Planning for the slooow times in your business.

May 04, 2011

Planning for the slooow times in your business.

 We’ve all hit those bumps in the road where business slows down and it leaves us scrambling to find work. After the total uncomfort of the situation I’ve really decided not to let it happen again.

 Planning for the slow times revolves around anticipating those times. This can be done by examining historic data. For example a company who’s work is seasonal would certainly experience a slow time. There are factors, other than seasonality, which can be used to predict upcoming slow periods.

 Other factors that contribute to slow periods are often times due to economic variables which may have a direct impact on your business model. For example if your specialty has to do directly with home sales, perhaps you are a new construction sub contractor, and those home sales start to slip you can be sure that your work will start to slip. On the flip side if your target market is the end customer, often times called the consumer, there are economic variables such as vacation and holiday season which tend to slow spending on home improvements.

 Planning for the predictable slow periods is an easy enough task. If you examine your historic data and see that on average you only work 200 days out of a 365 day year, then you know you need to earn enough in those 200 days to cover 365 days worth of expenses. Historic data will also show you when you tend to do the bulk of your business and when your business drops off. Budget reserves for your overhead expenses for these slow periods based on your historic data.

 So what can a business manager do to make sure that revenues don’t ever drop off? This comes with the anticipation of your slow times and knowing your sales cycle. If your typical sales cycle is 1 month (time from estimate to approval), and your production cycle is 2 weeks (time from approval to work begins); Also you know that in June your business dries up this all means your sales staff needs to work extra hard during the April and May months to build a back log so June doesn’t drop off.

 You might need to increase your advertising budget so that you can increase sales, but all of this should be figured out and planned before the year begins. It can be compared to taking a larger bite of a smaller pie.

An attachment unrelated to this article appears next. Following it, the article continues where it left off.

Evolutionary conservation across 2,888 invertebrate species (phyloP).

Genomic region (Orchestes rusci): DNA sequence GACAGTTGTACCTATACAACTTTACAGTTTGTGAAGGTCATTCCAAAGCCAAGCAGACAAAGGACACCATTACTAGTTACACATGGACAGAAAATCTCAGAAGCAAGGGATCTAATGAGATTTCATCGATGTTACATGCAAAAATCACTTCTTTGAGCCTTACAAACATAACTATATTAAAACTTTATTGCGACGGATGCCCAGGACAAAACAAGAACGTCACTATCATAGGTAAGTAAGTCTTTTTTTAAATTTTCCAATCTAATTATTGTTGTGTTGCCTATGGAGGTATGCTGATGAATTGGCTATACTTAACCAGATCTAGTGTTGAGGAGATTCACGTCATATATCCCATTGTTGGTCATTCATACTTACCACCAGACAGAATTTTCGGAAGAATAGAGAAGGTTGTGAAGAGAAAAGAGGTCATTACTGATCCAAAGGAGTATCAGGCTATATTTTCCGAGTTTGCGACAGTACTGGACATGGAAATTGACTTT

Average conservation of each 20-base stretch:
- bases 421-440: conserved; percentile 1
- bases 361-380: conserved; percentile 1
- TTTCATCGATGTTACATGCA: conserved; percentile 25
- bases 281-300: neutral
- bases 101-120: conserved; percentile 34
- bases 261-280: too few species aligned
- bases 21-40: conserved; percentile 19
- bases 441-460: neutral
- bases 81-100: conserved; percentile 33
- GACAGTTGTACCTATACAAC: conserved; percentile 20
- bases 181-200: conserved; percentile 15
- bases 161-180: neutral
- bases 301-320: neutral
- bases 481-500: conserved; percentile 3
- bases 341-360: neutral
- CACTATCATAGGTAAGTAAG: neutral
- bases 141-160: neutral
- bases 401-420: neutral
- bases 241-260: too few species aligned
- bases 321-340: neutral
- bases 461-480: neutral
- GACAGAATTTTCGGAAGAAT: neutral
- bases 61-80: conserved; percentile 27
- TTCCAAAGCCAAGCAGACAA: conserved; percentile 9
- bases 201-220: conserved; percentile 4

Let’s also face facts that no matter how hard you try, you will never be able to predict all slow periods. There are simply too many variables to take into account and sometimes surprises are thrown at you from left and right. However that does not mean that a savvy business manager can’t plan for these unpredictable slow times.

 A smart business manager will have contingency plans and contingency funds set aside to boost sales when an unpredictable slow period hits. What can a contingency plan consist of? The answer is really anything. Incentives can be given to the sales staff to increase sales. Production employees can be used to canvas neighborhoods with flyers and/or door hangers. Diversification of services can be offered, temporarily adding on services that you do not normally call your specialty. Referrals can be solicited from satisfied customers and past customers may be contacted for additional work.

 A contingency fund is simply a sum of money set aside for the primary use of funding the contingency plan. Knowing which contingency plan to follow will determine how much you need to set aside.

 Credit. Is it a bad word? It can be when it is abused, but a “line of credit” can really help you out in a bind. A line of credit is very similar to a credit card, however usually your minimum payments are interest only and you are not paying down on your principal. This is great for when things are slow, and as revenues pick up you can start to pay back the principal which was loaned to you. Credit should really be a last resort and only used when you are sure it can be paid back. 

 If you fail to plan, you are planning to fail. Take note of your normal cycles and plan for the worst using the above strategies. Doing so will ease the pains of the slow times by minimizing their effect. We might not be able to stop them, but we can slow them down!

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